Researchers hope the buzzes from bees flying from flower to flower can predict seed production in flowers and bee activity. Source: University of MissouriResearchers hope the buzzes from bees flying from flower to flower can predict seed production in flowers and bee activity. Source: University of MissouriA dwindling bee population is threatening the pollination of flower in more than 85% of flowering plants and 75% of agricultural crop worldwide.

This widespread problem is the concern of many researchers and academia globally but part of the problem is tracking bees is tricky and costly.

In order to better understand why the population of bees is declining, researchers at the University of Missouri have developed an inexpensive acoustic listening system using data from small microphones in the field to monitor bees in flight.

“Causes of pollinator decline are complex and include diminishing flower resources, habitat loss, climate change, increased disease incidence and exposure to pesticides, so pinpointing the driving forces remains a challenge,” says Candace Galen, a professor of biological science at the University of Missouri. “For more than 100 years, scientists have used sonic vibrations to monitor birds, bats, frogs and insects. We wanted to test the potential for remote monitoring programs that use acoustics to track bee flight activities.”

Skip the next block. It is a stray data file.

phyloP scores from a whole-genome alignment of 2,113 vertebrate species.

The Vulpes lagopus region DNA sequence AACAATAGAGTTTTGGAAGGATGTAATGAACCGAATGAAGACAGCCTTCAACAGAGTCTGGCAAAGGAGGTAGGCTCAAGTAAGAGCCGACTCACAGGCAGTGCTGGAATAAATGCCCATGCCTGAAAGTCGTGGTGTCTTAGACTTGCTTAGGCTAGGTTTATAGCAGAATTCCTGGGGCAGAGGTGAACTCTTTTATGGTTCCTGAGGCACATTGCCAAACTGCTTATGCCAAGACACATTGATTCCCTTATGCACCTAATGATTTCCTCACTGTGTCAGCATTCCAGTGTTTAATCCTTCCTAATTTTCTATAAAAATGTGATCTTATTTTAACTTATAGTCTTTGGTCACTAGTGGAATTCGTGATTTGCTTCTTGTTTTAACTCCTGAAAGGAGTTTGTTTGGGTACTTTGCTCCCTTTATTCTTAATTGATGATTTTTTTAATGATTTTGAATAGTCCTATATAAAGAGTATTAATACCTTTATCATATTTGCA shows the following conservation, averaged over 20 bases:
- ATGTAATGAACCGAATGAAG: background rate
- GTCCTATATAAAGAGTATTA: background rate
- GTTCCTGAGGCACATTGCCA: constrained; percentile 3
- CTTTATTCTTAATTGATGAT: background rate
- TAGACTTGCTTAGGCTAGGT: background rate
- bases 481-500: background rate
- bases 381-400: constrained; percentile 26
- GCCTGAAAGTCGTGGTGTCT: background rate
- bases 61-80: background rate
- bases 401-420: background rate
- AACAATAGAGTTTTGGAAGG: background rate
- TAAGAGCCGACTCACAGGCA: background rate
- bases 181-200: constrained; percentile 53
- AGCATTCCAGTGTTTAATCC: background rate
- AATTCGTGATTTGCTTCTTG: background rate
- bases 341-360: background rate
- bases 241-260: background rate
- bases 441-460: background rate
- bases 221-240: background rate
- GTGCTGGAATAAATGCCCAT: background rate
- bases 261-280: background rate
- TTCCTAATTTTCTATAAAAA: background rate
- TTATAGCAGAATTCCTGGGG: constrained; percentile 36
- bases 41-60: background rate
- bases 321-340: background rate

How They Did It

The team was able to do this by analyzing the characteristic frequencies of bee buzzes in the lab. Then they placed small microphones attached to data storage devices in the field in three locations of the Pennsylvania Mountain, Colorado in order to estimate bumble bee activity.

The data collected helped to develop algorithms that identified and quantified the number of bee buzzes in each location and compared that data to sight surveys made in the field. In almost every instance, the acoustic surveys were more sensitive to picking up the bee buzzes.

“Eavesdropping on the acoustic signatures of bee flights tells the story of bee activity and pollination services,” Galen says. “Farmers may be able to use the exact methods to monitor pollination of their orchards and vegetable crops and head off pollination deficits. Finally, global 'citizen scientists' could get involved, monitoring bees in their backyards.”

Future studies involve whether the bees detect competitors by sound or whether flowers have chemical responses to bee buzzes.

The full research can be found in the journal PLOS ONE.

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